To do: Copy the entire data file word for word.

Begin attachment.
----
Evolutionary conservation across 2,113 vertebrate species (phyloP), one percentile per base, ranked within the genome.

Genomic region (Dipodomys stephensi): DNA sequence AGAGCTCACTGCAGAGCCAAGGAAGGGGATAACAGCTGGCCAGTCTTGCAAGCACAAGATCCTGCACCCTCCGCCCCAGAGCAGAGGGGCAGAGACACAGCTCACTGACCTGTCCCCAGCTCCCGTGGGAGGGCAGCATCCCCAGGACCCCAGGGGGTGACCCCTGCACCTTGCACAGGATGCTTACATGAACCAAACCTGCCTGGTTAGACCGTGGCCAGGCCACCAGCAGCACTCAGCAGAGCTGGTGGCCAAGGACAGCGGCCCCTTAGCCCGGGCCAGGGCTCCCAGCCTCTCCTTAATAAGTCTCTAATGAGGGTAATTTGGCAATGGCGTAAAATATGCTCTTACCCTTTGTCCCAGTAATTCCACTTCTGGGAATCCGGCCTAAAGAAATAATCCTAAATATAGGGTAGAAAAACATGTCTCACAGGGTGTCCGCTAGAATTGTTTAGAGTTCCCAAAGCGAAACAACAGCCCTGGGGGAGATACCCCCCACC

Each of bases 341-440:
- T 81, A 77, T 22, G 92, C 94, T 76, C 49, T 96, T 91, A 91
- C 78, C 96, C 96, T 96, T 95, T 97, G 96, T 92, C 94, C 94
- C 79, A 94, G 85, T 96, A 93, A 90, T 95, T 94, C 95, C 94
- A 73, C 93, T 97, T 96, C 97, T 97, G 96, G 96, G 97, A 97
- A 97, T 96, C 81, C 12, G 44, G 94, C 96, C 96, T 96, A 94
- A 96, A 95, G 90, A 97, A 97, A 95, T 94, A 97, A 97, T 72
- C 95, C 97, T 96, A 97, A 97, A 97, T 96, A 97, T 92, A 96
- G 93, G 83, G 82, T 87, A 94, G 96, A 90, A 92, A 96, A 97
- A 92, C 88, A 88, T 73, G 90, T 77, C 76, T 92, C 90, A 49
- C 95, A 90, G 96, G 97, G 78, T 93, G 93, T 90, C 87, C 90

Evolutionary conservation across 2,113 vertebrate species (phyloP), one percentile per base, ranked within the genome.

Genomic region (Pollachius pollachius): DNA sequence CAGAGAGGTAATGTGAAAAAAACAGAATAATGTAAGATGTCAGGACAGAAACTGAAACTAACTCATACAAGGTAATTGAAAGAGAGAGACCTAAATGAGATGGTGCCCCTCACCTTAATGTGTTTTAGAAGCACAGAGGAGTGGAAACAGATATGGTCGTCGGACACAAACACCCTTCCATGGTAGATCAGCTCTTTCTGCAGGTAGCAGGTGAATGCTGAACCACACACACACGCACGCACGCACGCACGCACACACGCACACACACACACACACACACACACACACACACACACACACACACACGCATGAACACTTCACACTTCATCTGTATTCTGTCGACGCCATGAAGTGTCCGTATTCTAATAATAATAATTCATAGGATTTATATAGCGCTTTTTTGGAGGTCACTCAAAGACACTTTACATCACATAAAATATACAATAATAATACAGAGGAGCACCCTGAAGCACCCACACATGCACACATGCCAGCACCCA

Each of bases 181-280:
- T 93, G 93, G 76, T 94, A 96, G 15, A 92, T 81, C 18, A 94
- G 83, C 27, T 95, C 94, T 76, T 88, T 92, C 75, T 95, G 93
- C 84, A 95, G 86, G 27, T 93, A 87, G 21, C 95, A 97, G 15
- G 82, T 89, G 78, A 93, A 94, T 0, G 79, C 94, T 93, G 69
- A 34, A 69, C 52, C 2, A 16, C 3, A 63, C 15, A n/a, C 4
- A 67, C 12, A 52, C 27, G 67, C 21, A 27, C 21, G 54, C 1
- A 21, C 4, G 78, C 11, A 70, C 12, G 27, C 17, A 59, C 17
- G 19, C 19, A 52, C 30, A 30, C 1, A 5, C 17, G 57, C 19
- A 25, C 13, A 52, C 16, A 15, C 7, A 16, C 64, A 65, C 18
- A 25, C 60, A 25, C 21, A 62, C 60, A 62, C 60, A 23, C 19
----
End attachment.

Evolutionary conservation across 2,113 vertebrate species (phyloP), one percentile per base, ranked within the genome.

Genomic region (Dipodomys stephensi): DNA sequence AGAGCTCACTGCAGAGCCAAGGAAGGGGATAACAGCTGGCCAGTCTTGCAAGCACAAGATCCTGCACCCTCCGCCCCAGAGCAGAGGGGCAGAGACACAGCTCACTGACCTGTCCCCAGCTCCCGTGGGAGGGCAGCATCCCCAGGACCCCAGGGGGTGACCCCTGCACCTTGCACAGGATGCTTACATGAACCAAACCTGCCTGGTTAGACCGTGGCCAGGCCACCAGCAGCACTCAGCAGAGCTGGTGGCCAAGGACAGCGGCCCCTTAGCCCGGGCCAGGGCTCCCAGCCTCTCCTTAATAAGTCTCTAATGAGGGTAATTTGGCAATGGCGTAAAATATGCTCTTACCCTTTGTCCCAGTAATTCCACTTCTGGGAATCCGGCCTAAAGAAATAATCCTAAATATAGGGTAGAAAAACATGTCTCACAGGGTGTCCGCTAGAATTGTTTAGAGTTCCCAAAGCGAAACAACAGCCCTGGGGGAGATACCCCCCACC

Each of bases 341-440:
- T 81, A 77, T 22, G 92, C 94, T 76, C 49, T 96, T 91, A 91
- C 78, C 96, C 96, T 96, T 95, T 97, G 96, T 92, C 94, C 94
- C 79, A 94, G 85, T 96, A 93, A 90, T 95, T 94, C 95, C 94
- A 73, C 93, T 97, T 96, C 97, T 97, G 96, G 96, G 97, A 97
- A 97, T 96, C 81, C 12, G 44, G 94, C 96, C 96, T 96, A 94
- A 96, A 95, G 90, A 97, A 97, A 95, T 94, A 97, A 97, T 72
- C 95, C 97, T 96, A 97, A 97, A 97, T 96, A 97, T 92, A 96
- G 93, G 83, G 82, T 87, A 94, G 96, A 90, A 92, A 96, A 97
- A 92, C 88, A 88, T 73, G 90, T 77, C 76, T 92, C 90, A 49
- C 95, A 90, G 96, G 97, G 78, T 93, G 93, T 90, C 87, C 90

Evolutionary conservation across 2,113 vertebrate species (phyloP), one percentile per base, ranked within the genome.

Genomic region (Pollachius pollachius): DNA sequence CAGAGAGGTAATGTGAAAAAAACAGAATAATGTAAGATGTCAGGACAGAAACTGAAACTAACTCATACAAGGTAATTGAAAGAGAGAGACCTAAATGAGATGGTGCCCCTCACCTTAATGTGTTTTAGAAGCACAGAGGAGTGGAAACAGATATGGTCGTCGGACACAAACACCCTTCCATGGTAGATCAGCTCTTTCTGCAGGTAGCAGGTGAATGCTGAACCACACACACACGCACGCACGCACGCACGCACACACGCACACACACACACACACACACACACACACACACACACACACACACACGCATGAACACTTCACACTTCATCTGTATTCTGTCGACGCCATGAAGTGTCCGTATTCTAATAATAATAATTCATAGGATTTATATAGCGCTTTTTTGGAGGTCACTCAAAGACACTTTACATCACATAAAATATACAATAATAATACAGAGGAGCACCCTGAAGCACCCACACATGCACACATGCCAGCACCCA

Each of bases 181-280:
- T 93, G 93, G 76, T 94, A 96, G 15, A 92, T 81, C 18, A 94
- G 83, C 27, T 95, C 94, T 76, T 88, T 92, C 75, T 95, G 93
- C 84, A 95, G 86, G 27, T 93, A 87, G 21, C 95, A 97, G 15
- G 82, T 89, G 78, A 93, A 94, T 0, G 79, C 94, T 93, G 69
- A 34, A 69, C 52, C 2, A 16, C 3, A 63, C 15, A n/a, C 4
- A 67, C 12, A 52, C 27, G 67, C 21, A 27, C 21, G 54, C 1
- A 21, C 4, G 78, C 11, A 70, C 12, G 27, C 17, A 59, C 17
- G 19, C 19, A 52, C 30, A 30, C 1, A 5, C 17, G 57, C 19
- A 25, C 13, A 52, C 16, A 15, C 7, A 16, C 64, A 65, C 18
- A 25, C 60, A 25, C 21, A 62, C 60, A 62, C 60, A 23, C 19